Voters aren't stupid

Posted: Jan 06, 2008 12:00 AM
Voters aren't stupid

Isn’t Election Day grand? Caucus Day ’taint bad, neither. That voters can change their representatives at regular intervals is what I like best about government.

Now don’t get me wrong: Neither Republican winner Mike Huckabee nor Democrat champ Barack Obama is my candidate. But the results from Iowa, including their respective victories, show reason for some hope.

Note that both these men have embraced hope, and they may be on to something. Huckabee is actually from Hope, Arkansas. (You realize, of course, that former President Bill Clinton was also from Hope, Arkansas. Huckabee points out, however, that Clinton isn’t really from Hope. True, Clinton was born in Hope, but he grew up in Hot Springs. Just so you know.)

Barack Obama’s book was entitled The Audacity of Hope. Like Martin Luther King, Obama consistently uses hope as a theme. It’s a good theme, for as Dr. King said, “Everything that is done in the world is done by hope.”

Right off the bat, the results offer real hope for a break from 20 years of Clintons and Bushes in the White House. That alone is cause for celebration. Hillary Clinton, the Democrats' anointed heir, wasn’t merely nudged out by Obama, she came in nine points back. And in third place, behind John Edwards.

To add insult to injury, NBC’s Andrea Mitchell reported that the Clinton caucus night party was “a completely manufactured event.”

Hillary is running on her experience, her 35 years fighting for folks like you and me. But she’s only been a U.S. Senator for eight years. Before that she was First Lady. Or was that co-president? If she was really co-president, shouldn’t she be asked, “Why did you pardon Marc Rich?”

And going back 35 years? I guess taking pay-offs in cattle futures when Bill was governor of Arkansas counts as fighting for us, too. Indeed, she has loads of Washington-relevant experience.

Best of all, it wasn’t merely a rejection of Hillary Clinton, it was also a hopeful sign that organized labor, especially the government employees unions, may no longer have a complete stranglehold on the Democratic Party.

Obama had no notable labor union support. Meanwhile, Clinton had massive help in Iowa from the American Federation of State, County and Municipal Employees and the American Federation of Teachers, along with other unions. The New Hampshire affiliate of the National Education Association, the nation’s largest teachers union, has also endorsed her. In both Iowa and New Hampshire, Edwards has support from the Service Employees International Union.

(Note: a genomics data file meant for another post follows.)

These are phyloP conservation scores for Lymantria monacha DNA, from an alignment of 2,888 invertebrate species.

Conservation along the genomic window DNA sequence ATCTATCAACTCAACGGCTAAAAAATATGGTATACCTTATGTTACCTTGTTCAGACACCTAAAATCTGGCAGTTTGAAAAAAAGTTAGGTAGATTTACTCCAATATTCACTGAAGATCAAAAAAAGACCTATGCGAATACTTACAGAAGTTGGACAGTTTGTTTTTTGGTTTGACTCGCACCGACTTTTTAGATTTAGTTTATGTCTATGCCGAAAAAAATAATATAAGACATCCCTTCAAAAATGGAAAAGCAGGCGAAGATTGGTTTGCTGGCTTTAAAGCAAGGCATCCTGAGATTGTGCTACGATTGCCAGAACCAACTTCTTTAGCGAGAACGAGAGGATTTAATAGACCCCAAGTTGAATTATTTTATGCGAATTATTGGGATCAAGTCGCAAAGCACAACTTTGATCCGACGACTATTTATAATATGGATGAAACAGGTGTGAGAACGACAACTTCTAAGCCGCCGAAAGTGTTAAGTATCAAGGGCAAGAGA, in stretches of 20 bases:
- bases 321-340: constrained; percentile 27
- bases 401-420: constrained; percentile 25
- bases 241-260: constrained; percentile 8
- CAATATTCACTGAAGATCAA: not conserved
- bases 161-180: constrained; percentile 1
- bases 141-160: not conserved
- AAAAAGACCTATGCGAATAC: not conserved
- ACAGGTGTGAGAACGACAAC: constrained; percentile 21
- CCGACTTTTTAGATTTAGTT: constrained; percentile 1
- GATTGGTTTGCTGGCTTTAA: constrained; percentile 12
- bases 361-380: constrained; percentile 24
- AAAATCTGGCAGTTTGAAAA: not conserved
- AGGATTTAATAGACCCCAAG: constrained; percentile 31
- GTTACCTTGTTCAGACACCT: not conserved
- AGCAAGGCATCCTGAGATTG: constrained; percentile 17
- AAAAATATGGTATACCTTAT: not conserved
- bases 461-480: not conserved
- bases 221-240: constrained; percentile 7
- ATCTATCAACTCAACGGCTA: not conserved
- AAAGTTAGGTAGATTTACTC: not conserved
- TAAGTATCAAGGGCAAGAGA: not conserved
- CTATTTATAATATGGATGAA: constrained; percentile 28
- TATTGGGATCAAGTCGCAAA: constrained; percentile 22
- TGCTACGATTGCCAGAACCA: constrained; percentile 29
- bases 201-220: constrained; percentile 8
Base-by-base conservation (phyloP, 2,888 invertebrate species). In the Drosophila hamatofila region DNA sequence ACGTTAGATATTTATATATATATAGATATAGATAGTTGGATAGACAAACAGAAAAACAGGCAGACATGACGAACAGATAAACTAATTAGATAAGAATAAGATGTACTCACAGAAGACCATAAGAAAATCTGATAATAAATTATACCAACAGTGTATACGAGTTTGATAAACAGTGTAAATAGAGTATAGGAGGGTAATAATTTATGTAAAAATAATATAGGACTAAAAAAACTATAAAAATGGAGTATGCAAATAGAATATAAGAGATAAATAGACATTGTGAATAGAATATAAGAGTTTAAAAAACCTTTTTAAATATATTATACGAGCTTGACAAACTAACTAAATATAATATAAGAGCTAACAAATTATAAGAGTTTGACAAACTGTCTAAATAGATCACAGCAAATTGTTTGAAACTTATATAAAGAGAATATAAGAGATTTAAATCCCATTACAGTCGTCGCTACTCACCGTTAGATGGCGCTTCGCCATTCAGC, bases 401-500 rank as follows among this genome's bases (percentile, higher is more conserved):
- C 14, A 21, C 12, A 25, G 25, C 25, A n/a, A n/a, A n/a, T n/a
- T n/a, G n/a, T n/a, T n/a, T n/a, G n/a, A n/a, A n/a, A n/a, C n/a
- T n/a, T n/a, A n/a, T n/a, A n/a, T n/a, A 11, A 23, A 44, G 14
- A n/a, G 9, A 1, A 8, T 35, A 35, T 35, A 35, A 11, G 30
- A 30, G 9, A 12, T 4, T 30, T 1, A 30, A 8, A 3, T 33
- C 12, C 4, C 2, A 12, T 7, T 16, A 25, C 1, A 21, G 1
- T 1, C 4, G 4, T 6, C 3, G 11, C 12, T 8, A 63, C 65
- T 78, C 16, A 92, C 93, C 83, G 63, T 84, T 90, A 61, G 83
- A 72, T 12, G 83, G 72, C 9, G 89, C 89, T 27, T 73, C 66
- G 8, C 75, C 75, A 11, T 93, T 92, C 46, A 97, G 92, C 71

Obama’s win also demonstrates a new day in politics, one in which race doesn’t matter so much. This is a day too long in coming, but be glad it’s here. Iowa is less than three percent black. And yet that was not a factor. That’s to Obama’s credit, because the Illinois Senator did not run as a black man, but as a man. It is also to the credit of Iowa voters, who saw him that very same way.

Nor, apparently, does gender matter much. Clinton has at times led Obama, nationally, among blacks. And last Thursday night in Iowa, he led Mrs. Clinton among women. There were many affirmative actions taken by voters and candidates, but none forced by government mandate.

The Iowa caucus also contradicted the steady media barrage claiming that money is all-important. To voters it isn’t. Huckabee is badly trailing the other candidates in fundraising, especially former Massachusetts Governor Mitt Romney. But he won.

If voters can see through well-funded campaigns, as Iowa proves they can, why all the campaign finance regulations?

No, I’m no fan of Huckabee. Oh, I do acknowledge and appreciate that he has always been a strong supporter of term limits, his rise in Arkansas politics being in part attributed to that stance. But fiscal conservatives in Arkansas have been thoroughly frustrated with his George W-like spending addiction. Both are very compassionate when spending other people’s money.

Nor am I a fan of Barack Obama. But to see the political establishment in both major parties, as well as a whole slew of the nation’s most greedy special interests, get a good whipping in Iowa was extremely enjoyable.

I am a fan of Ron Paul. No miracles happened in Iowa for his campaign, just a decent showing of ten percent, far above his national polling numbers. Now he's polling at 14 percent in New Hampshire, third place in front of Huckabee. He has proved to the world that he is worth watching . . . but not on Fox.

Elections give voters a chance to speak. That’s half the battle. Someday we’ll achieve the other half and make politicians actually listen.